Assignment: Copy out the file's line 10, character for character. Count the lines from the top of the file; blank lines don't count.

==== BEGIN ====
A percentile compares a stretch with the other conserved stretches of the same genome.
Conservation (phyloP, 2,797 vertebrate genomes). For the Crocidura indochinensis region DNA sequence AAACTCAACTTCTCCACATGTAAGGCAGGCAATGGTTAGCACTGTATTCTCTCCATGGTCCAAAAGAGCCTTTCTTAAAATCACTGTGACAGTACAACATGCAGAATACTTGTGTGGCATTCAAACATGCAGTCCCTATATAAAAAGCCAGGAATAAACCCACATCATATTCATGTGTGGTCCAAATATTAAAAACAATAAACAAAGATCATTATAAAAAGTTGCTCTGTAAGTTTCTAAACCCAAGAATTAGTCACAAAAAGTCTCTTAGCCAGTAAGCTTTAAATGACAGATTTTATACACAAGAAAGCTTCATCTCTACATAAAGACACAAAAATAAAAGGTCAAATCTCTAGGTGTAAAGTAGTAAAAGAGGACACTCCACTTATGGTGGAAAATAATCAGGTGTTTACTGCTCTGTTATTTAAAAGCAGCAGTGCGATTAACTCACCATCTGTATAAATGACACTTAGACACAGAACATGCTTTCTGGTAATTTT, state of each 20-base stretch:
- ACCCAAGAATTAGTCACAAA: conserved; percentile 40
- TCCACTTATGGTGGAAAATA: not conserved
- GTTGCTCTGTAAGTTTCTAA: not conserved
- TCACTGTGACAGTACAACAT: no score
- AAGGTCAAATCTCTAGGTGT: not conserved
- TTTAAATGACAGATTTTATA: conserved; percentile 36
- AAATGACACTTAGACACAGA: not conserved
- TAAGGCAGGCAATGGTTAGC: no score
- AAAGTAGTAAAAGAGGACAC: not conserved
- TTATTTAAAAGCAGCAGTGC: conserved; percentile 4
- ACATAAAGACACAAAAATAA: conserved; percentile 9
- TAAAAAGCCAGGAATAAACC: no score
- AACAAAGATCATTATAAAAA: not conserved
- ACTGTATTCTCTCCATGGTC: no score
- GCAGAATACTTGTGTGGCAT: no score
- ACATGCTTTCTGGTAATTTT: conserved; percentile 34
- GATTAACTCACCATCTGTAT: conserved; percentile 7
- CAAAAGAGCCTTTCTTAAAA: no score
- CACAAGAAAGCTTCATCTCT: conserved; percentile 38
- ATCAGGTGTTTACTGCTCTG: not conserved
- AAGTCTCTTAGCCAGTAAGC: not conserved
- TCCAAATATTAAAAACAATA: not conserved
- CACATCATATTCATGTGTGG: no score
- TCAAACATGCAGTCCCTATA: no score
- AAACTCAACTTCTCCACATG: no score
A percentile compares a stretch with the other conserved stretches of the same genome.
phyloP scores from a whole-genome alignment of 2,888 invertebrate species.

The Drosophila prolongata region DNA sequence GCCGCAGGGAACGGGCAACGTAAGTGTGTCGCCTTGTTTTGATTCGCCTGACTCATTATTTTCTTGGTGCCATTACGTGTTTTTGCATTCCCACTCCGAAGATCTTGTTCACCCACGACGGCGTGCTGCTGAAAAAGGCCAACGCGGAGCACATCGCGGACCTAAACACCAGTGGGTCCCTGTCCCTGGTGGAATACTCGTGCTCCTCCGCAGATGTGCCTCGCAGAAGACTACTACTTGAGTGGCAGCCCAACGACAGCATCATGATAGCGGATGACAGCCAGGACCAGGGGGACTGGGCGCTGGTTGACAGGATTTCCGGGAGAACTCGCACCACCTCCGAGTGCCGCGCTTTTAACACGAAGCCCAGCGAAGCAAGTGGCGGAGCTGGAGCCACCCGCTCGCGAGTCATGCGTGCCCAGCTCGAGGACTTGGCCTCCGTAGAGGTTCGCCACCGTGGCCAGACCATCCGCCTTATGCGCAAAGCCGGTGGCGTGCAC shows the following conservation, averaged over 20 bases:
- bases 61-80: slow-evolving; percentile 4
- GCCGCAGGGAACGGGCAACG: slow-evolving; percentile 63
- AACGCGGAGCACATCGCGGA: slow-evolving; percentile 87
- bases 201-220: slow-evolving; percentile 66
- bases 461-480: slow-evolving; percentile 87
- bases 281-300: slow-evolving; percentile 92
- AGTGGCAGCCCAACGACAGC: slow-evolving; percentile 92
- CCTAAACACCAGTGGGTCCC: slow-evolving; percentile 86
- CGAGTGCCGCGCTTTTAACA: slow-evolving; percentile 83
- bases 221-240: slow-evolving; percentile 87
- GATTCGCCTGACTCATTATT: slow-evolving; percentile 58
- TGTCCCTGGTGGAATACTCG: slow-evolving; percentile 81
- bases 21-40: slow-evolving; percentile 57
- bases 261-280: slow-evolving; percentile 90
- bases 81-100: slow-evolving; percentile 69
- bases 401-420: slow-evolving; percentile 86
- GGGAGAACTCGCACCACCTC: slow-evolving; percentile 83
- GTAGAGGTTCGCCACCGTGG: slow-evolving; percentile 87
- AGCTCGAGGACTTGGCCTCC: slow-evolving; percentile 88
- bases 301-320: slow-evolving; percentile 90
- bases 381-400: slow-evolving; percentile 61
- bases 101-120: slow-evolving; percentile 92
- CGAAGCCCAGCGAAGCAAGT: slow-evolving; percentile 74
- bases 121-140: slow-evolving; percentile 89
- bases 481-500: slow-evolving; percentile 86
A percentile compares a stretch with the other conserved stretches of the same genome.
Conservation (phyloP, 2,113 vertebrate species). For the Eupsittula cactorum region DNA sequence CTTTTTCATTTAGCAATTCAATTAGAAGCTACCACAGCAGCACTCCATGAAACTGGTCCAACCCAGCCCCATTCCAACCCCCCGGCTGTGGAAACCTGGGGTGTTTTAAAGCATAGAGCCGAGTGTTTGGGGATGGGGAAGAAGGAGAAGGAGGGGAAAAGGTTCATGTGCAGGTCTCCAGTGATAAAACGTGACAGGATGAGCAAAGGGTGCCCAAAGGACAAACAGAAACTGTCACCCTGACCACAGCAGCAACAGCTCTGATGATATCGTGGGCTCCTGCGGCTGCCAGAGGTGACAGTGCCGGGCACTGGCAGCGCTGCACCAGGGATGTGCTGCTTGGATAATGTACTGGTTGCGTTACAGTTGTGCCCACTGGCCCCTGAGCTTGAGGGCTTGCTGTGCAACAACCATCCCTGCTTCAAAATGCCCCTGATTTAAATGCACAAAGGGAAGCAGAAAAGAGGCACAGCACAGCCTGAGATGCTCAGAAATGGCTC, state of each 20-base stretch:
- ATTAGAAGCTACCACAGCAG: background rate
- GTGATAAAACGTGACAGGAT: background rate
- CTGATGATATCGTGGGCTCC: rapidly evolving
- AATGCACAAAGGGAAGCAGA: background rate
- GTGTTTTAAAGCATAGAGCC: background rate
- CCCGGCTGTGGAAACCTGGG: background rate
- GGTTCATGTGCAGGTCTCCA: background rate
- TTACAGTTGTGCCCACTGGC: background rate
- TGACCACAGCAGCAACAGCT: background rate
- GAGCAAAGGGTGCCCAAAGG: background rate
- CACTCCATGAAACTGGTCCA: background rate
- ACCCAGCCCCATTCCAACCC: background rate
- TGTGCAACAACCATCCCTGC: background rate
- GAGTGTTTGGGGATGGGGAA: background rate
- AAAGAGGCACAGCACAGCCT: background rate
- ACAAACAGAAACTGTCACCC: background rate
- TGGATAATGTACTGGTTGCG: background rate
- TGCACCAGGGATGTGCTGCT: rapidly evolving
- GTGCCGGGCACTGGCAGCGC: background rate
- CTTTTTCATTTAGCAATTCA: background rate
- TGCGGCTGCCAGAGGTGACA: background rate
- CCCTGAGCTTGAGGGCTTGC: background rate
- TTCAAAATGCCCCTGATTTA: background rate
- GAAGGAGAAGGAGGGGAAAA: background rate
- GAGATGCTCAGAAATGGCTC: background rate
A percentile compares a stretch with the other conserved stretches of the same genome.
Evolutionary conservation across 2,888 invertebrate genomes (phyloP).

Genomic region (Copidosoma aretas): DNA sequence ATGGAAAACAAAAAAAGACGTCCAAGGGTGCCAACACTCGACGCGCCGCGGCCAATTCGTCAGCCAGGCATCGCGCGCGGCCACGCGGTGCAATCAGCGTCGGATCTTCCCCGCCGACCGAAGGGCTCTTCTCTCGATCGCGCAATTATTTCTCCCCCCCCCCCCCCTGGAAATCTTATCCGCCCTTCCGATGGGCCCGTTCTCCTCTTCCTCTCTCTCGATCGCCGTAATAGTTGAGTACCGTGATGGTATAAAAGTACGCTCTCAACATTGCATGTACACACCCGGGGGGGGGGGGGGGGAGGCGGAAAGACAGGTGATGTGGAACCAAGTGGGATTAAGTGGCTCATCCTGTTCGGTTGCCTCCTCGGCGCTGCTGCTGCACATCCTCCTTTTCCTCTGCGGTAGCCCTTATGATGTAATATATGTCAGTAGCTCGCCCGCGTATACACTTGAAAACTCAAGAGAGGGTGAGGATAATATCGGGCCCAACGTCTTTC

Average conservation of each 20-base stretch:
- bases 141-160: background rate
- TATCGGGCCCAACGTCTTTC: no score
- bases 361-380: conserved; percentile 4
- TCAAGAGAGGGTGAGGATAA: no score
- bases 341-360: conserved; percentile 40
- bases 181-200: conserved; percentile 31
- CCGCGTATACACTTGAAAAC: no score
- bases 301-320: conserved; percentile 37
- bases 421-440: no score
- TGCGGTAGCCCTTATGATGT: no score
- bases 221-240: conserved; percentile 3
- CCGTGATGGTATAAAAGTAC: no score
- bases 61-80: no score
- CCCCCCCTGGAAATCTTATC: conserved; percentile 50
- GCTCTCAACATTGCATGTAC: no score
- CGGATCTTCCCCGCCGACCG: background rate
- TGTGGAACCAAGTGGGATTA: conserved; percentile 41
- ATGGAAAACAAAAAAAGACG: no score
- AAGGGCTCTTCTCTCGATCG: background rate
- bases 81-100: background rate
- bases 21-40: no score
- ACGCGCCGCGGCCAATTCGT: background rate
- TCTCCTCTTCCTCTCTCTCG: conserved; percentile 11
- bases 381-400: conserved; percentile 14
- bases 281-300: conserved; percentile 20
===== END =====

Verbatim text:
- TAAGGCAGGCAATGGTTAGC: no score